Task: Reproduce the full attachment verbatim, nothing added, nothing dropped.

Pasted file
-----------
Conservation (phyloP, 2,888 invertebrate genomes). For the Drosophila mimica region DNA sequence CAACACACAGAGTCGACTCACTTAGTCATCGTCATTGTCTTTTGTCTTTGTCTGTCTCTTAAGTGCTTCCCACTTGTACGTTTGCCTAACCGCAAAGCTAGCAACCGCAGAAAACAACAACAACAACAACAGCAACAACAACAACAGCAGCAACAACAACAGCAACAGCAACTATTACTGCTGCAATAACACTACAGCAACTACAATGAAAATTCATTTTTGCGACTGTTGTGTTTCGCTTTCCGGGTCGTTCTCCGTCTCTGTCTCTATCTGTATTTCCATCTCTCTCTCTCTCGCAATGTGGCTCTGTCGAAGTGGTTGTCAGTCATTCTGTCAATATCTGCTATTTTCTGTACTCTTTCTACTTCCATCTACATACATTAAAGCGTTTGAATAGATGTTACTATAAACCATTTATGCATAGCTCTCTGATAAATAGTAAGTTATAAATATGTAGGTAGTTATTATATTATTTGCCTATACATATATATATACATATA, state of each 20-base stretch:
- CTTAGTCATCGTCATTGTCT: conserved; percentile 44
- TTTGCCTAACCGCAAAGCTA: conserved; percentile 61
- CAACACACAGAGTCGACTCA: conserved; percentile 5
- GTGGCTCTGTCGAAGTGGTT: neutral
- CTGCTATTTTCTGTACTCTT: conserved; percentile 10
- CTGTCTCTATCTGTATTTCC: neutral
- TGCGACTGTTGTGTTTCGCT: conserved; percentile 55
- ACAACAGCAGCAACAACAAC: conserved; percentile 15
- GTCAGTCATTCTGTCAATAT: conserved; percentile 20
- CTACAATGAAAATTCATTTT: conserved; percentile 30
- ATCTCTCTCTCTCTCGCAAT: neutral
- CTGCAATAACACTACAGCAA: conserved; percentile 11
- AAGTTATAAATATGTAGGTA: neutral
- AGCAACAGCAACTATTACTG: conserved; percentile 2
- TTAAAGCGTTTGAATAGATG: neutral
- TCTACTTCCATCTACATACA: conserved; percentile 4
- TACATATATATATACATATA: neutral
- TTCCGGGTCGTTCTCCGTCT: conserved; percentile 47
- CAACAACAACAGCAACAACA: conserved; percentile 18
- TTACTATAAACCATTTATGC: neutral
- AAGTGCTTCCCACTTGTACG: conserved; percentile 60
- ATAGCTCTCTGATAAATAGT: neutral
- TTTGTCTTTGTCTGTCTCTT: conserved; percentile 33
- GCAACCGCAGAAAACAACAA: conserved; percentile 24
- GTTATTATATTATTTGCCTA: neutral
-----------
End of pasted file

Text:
Conservation (phyloP, 2,888 invertebrate genomes). For the Drosophila mimica region DNA sequence CAACACACAGAGTCGACTCACTTAGTCATCGTCATTGTCTTTTGTCTTTGTCTGTCTCTTAAGTGCTTCCCACTTGTACGTTTGCCTAACCGCAAAGCTAGCAACCGCAGAAAACAACAACAACAACAACAGCAACAACAACAACAGCAGCAACAACAACAGCAACAGCAACTATTACTGCTGCAATAACACTACAGCAACTACAATGAAAATTCATTTTTGCGACTGTTGTGTTTCGCTTTCCGGGTCGTTCTCCGTCTCTGTCTCTATCTGTATTTCCATCTCTCTCTCTCTCGCAATGTGGCTCTGTCGAAGTGGTTGTCAGTCATTCTGTCAATATCTGCTATTTTCTGTACTCTTTCTACTTCCATCTACATACATTAAAGCGTTTGAATAGATGTTACTATAAACCATTTATGCATAGCTCTCTGATAAATAGTAAGTTATAAATATGTAGGTAGTTATTATATTATTTGCCTATACATATATATATACATATA, state of each 20-base stretch:
- CTTAGTCATCGTCATTGTCT: conserved; percentile 44
- TTTGCCTAACCGCAAAGCTA: conserved; percentile 61
- CAACACACAGAGTCGACTCA: conserved; percentile 5
- GTGGCTCTGTCGAAGTGGTT: neutral
- CTGCTATTTTCTGTACTCTT: conserved; percentile 10
- CTGTCTCTATCTGTATTTCC: neutral
- TGCGACTGTTGTGTTTCGCT: conserved; percentile 55
- ACAACAGCAGCAACAACAAC: conserved; percentile 15
- GTCAGTCATTCTGTCAATAT: conserved; percentile 20
- CTACAATGAAAATTCATTTT: conserved; percentile 30
- ATCTCTCTCTCTCTCGCAAT: neutral
- CTGCAATAACACTACAGCAA: conserved; percentile 11
- AAGTTATAAATATGTAGGTA: neutral
- AGCAACAGCAACTATTACTG: conserved; percentile 2
- TTAAAGCGTTTGAATAGATG: neutral
- TCTACTTCCATCTACATACA: conserved; percentile 4
- TACATATATATATACATATA: neutral
- TTCCGGGTCGTTCTCCGTCT: conserved; percentile 47
- CAACAACAACAGCAACAACA: conserved; percentile 18
- TTACTATAAACCATTTATGC: neutral
- AAGTGCTTCCCACTTGTACG: conserved; percentile 60
- ATAGCTCTCTGATAAATAGT: neutral
- TTTGTCTTTGTCTGTCTCTT: conserved; percentile 33
- GCAACCGCAGAAAACAACAA: conserved; percentile 24
- GTTATTATATTATTTGCCTA: neutral